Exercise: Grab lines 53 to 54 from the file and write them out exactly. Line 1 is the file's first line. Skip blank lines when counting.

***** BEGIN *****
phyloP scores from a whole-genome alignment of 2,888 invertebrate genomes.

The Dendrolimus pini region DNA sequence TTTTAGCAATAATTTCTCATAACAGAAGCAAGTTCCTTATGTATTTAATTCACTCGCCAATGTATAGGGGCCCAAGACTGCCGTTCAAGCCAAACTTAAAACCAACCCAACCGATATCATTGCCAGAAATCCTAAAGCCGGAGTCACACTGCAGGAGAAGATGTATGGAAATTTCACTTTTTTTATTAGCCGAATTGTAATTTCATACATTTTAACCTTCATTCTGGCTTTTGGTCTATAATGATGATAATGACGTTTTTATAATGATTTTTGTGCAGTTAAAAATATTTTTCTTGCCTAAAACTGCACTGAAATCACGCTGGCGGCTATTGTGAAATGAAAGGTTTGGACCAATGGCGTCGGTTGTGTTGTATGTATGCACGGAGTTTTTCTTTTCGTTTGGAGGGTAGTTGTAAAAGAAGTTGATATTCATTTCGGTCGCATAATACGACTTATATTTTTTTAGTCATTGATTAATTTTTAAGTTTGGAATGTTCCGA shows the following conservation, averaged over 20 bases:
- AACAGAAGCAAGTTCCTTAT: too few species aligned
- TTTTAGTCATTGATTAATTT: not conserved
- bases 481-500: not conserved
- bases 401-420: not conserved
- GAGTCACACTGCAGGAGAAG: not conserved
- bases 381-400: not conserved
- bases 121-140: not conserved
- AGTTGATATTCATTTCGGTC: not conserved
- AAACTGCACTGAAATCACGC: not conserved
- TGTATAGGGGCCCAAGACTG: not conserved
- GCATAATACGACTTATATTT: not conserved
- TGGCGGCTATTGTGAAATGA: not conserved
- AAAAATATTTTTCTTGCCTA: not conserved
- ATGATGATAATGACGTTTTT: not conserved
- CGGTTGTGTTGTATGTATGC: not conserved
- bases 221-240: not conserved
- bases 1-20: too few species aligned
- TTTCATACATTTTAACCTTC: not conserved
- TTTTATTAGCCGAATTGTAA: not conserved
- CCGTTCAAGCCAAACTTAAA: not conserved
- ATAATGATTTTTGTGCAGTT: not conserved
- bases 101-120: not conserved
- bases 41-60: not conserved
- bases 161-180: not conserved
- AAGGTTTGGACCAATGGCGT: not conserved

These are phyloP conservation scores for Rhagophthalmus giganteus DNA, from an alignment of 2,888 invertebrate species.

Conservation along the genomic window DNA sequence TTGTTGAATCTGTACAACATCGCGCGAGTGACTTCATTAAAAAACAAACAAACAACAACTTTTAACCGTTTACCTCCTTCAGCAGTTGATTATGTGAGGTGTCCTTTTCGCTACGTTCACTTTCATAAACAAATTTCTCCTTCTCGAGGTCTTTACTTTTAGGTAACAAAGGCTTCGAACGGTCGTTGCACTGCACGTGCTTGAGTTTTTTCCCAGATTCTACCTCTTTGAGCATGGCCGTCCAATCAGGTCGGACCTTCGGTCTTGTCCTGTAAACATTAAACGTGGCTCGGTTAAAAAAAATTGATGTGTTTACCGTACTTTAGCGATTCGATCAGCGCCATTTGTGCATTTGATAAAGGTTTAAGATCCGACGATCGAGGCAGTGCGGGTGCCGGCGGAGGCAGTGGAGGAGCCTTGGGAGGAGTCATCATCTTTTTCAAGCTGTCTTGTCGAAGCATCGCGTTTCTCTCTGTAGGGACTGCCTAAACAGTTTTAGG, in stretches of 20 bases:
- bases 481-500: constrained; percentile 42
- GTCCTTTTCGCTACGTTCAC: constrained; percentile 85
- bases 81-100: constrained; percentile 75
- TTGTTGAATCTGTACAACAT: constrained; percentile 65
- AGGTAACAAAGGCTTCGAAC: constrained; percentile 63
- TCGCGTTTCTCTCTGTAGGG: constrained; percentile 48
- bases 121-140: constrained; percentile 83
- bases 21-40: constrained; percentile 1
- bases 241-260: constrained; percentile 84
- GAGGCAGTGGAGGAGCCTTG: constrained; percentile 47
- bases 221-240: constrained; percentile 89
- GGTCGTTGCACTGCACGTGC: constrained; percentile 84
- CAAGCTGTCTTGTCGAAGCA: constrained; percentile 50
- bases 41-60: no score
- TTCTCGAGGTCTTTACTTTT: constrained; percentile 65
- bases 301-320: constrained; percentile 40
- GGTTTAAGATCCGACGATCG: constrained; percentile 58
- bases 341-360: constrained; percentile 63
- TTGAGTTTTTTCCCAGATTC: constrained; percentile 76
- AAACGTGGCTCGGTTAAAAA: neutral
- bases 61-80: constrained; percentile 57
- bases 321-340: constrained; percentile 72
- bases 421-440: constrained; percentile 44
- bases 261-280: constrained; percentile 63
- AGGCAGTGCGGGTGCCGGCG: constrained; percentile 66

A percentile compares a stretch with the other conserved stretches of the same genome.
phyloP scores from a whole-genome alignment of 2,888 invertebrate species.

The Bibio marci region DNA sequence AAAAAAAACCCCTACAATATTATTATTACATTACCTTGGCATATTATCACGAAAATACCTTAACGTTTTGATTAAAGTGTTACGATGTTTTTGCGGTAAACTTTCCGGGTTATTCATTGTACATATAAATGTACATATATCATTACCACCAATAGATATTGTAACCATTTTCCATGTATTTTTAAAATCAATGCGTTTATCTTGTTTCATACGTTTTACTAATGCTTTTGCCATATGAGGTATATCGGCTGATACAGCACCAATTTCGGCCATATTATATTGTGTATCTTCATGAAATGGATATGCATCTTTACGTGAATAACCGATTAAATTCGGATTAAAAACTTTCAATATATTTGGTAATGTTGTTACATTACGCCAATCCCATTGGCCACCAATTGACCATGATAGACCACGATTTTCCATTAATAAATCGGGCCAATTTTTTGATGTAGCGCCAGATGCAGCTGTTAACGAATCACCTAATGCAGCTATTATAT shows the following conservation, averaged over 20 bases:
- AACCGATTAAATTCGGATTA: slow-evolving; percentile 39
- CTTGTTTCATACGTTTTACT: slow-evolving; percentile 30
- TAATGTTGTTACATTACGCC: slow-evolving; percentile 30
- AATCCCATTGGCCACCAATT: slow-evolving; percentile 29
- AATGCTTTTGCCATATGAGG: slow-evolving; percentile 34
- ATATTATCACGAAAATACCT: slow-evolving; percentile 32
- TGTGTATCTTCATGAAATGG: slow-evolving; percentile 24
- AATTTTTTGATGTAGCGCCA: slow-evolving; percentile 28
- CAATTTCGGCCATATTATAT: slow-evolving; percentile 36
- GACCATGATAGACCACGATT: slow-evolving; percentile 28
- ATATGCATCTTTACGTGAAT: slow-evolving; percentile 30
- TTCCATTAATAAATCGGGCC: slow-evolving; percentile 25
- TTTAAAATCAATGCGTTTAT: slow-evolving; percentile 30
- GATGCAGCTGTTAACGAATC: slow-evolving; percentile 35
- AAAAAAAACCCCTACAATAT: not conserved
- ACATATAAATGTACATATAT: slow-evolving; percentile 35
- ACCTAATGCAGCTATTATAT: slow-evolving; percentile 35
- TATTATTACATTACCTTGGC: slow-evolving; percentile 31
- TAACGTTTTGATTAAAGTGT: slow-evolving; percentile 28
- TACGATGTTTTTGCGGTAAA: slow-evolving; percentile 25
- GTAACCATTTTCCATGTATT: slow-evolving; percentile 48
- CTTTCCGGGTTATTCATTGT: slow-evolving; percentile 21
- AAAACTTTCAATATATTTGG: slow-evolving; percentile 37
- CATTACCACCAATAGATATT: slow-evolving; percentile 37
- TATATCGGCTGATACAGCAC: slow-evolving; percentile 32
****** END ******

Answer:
- bases 261-280: constrained; percentile 63
- AGGCAGTGCGGGTGCCGGCG: constrained; percentile 66